THE HAGUE • Mr Frans Timmermans, a contender for Europe's top job, is a polyglot former diplomat with a driving ambition to reach the top in Brussels in order to promote the continent on the world stage.
Grandson to a Catholic family of southern Dutch miners and son to a minor diplomat, the 58-year-old Labour politician spent most of his life outside the Netherlands before becoming its foreign minister and then leaving for the EU in 2014.
Born in Maastricht, he went to an English school in Rome and later studied French literature and European law as a postgraduate at France's Nancy University.
He speaks at least six languages, including English, French, German and Italian, and reportedly Russian.
European Commission chief Jean-Claude Juncker appointed the articulate Mr Timmermans as his first vice-president four years ago, saying: "I am the president, but I have delegated a large part of my prerogatives to the vice Frans Timmermans."
Initially described as being the one who would take on much of the day-to-day management of the commission, Mr Juncker's tightly organised operation under powerful secretary-general Martin Selmayr kept Mr Timmermans' hands off the levers of power.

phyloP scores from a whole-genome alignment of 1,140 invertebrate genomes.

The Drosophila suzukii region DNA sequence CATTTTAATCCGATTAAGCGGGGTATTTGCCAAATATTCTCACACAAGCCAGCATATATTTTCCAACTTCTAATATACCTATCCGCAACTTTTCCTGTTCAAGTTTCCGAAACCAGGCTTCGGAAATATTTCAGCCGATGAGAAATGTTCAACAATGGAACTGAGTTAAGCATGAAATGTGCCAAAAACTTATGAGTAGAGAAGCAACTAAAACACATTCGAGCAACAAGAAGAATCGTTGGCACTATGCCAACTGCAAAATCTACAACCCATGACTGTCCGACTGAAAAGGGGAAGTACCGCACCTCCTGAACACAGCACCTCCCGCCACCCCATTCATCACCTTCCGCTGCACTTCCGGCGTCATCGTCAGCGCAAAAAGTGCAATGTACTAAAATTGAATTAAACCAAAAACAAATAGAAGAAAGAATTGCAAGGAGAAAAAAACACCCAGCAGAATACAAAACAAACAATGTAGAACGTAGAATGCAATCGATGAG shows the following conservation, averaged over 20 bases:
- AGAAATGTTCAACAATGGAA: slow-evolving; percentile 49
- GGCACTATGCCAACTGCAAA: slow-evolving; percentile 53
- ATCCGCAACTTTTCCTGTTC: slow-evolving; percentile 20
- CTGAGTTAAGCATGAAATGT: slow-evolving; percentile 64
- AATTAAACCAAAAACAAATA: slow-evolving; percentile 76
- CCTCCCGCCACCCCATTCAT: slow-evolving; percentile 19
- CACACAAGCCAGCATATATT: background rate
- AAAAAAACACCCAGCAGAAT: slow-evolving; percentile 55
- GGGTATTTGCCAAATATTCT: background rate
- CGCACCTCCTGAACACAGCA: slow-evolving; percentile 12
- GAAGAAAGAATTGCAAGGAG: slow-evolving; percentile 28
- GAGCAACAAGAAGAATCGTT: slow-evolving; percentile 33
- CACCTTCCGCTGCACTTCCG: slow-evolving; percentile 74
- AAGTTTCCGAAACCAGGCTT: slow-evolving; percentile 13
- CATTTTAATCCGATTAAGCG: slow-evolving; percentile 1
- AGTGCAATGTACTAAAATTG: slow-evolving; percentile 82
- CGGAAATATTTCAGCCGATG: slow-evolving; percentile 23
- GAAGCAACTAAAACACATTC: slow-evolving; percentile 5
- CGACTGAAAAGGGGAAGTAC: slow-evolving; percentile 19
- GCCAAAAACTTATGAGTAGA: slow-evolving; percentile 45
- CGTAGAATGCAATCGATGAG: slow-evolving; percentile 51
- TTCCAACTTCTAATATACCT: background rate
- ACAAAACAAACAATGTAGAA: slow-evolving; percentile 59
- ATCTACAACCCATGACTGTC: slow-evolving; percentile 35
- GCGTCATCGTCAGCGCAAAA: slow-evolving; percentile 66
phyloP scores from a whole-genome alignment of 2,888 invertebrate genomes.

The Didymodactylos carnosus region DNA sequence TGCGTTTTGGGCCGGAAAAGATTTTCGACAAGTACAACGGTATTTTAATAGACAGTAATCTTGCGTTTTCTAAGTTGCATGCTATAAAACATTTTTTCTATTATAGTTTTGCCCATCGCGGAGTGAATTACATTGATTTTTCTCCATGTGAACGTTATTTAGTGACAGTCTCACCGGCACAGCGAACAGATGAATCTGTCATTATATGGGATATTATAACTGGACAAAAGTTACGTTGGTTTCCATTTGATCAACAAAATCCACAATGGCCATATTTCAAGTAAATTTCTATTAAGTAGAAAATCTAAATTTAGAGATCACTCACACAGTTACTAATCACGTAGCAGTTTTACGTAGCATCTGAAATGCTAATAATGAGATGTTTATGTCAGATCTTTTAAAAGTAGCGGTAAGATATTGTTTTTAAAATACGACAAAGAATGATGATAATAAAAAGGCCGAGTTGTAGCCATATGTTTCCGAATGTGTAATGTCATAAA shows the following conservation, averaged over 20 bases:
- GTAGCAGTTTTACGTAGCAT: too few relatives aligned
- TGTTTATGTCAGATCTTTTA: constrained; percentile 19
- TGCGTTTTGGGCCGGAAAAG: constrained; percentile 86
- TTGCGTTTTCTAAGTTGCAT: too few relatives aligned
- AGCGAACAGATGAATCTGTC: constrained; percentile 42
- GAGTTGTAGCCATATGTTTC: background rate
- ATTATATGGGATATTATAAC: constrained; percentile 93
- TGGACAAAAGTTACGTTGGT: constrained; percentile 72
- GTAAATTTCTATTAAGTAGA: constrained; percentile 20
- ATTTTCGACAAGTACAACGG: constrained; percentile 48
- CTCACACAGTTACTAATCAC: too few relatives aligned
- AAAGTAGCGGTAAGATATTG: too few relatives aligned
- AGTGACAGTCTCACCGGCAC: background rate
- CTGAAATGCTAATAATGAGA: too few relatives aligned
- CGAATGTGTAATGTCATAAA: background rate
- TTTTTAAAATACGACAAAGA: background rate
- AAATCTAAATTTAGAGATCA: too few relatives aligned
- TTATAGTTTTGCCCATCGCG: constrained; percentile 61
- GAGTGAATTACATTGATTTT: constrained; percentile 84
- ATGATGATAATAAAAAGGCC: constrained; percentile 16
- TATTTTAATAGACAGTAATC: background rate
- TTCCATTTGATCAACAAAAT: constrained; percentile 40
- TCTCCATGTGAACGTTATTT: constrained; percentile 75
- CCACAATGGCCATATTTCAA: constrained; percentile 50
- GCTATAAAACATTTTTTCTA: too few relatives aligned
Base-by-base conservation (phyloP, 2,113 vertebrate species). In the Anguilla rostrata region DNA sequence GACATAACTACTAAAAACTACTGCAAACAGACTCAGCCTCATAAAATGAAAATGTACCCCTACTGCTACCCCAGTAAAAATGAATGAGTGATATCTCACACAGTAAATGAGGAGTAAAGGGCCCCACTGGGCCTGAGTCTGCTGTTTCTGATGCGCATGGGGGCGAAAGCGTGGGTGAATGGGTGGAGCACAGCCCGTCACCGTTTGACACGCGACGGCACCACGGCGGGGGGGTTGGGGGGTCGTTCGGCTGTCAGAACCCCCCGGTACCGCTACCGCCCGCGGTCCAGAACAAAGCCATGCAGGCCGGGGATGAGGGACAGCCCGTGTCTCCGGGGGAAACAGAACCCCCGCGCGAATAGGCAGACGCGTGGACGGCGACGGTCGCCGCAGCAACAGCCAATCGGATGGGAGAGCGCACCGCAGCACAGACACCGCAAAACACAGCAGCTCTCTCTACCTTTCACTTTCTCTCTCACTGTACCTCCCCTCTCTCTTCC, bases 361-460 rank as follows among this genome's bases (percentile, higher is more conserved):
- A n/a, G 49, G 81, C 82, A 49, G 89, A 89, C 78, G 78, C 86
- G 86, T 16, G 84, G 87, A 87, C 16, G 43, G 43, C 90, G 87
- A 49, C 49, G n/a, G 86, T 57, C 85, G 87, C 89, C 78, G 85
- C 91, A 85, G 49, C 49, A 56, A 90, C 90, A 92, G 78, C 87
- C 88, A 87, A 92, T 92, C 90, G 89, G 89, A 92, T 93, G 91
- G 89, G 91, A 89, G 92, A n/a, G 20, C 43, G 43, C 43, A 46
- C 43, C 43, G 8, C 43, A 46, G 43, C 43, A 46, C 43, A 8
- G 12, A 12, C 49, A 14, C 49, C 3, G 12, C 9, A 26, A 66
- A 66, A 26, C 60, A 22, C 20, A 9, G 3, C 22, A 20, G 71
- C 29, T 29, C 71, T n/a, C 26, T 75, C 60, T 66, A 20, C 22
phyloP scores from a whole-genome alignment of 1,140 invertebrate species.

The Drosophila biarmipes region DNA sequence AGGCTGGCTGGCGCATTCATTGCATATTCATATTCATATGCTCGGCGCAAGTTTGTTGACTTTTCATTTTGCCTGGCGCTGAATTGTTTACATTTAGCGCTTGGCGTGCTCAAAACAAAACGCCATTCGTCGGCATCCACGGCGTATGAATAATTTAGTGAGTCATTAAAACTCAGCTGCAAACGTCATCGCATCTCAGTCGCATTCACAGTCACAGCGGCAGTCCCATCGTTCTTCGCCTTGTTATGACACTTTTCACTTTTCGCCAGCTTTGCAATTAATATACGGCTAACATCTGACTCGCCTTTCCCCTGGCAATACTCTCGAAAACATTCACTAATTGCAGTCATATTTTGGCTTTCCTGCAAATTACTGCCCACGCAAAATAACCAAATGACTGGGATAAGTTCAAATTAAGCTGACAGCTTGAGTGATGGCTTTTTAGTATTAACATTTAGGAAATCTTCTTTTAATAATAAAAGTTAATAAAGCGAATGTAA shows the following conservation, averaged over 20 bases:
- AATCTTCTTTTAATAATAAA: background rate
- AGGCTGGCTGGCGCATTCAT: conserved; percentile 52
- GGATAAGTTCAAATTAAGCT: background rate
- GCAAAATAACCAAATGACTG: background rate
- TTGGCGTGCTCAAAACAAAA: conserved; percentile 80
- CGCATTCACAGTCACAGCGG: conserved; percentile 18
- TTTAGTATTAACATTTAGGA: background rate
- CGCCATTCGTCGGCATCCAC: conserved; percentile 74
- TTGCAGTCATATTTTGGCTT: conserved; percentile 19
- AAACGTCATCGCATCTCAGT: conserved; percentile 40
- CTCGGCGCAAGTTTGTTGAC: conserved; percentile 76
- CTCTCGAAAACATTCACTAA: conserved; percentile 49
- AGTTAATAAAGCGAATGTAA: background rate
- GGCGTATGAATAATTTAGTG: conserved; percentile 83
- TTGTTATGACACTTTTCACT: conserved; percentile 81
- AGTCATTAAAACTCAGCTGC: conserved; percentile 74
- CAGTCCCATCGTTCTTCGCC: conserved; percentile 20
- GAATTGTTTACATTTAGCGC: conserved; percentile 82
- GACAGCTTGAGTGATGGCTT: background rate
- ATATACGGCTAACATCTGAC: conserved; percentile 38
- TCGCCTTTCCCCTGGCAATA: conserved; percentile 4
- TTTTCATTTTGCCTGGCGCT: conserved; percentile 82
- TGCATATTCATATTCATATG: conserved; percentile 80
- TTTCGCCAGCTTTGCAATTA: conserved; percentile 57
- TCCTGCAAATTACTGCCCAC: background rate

Mr Timmermans soon morphed into one of Mr Juncker's main enforcers, especially in the EU's confrontation with Poland and Hungary over the rule of law.
He visited Warsaw in a bid to talk around the right-wing government to stop its controversial reforms to the court system, which the EU said were undemocratic. When that failed, he was not afraid to push through the start of an EU disciplinary process against them.
Political analyst Andre Krouwel told Agence France-Presse: "Next to Michel Barnier, the (Brexit) negotiator, we needed an attack dog in the EU to talk about the positives of the union. That someone is Frans."
The Dutchman has cultivated a friendly "man of the people" public demeanour, although the father of four is known in private as more reserved. He has also been described as a hard-charging and ambitious politician who is not afraid to call up journalists when he feels coverage of him is unfair.
Former Netherlands Labour Party MP Lutz Jacobi told the daily tabloid De Telegraaf over the weekend: "Either you like him or you don't. That goes within his own Labour Party as well."
But whatever feelings about Mr Timmermans, Dutch media agrees his presence was a main reason for Labour's excellent showing in the European polls. The papers refer to the "Timmermans effect" in describing Labour's six-seat haul in the European Parliament.
Mr Timmermans himself has argued for a more focused EU, saying in a recent interview: "I want Europe to go forward, not backward."
Mr Krouwel said: "Timmermans wants to be the face of Europe... He's very ambitious and he is this close. His opportunity is now."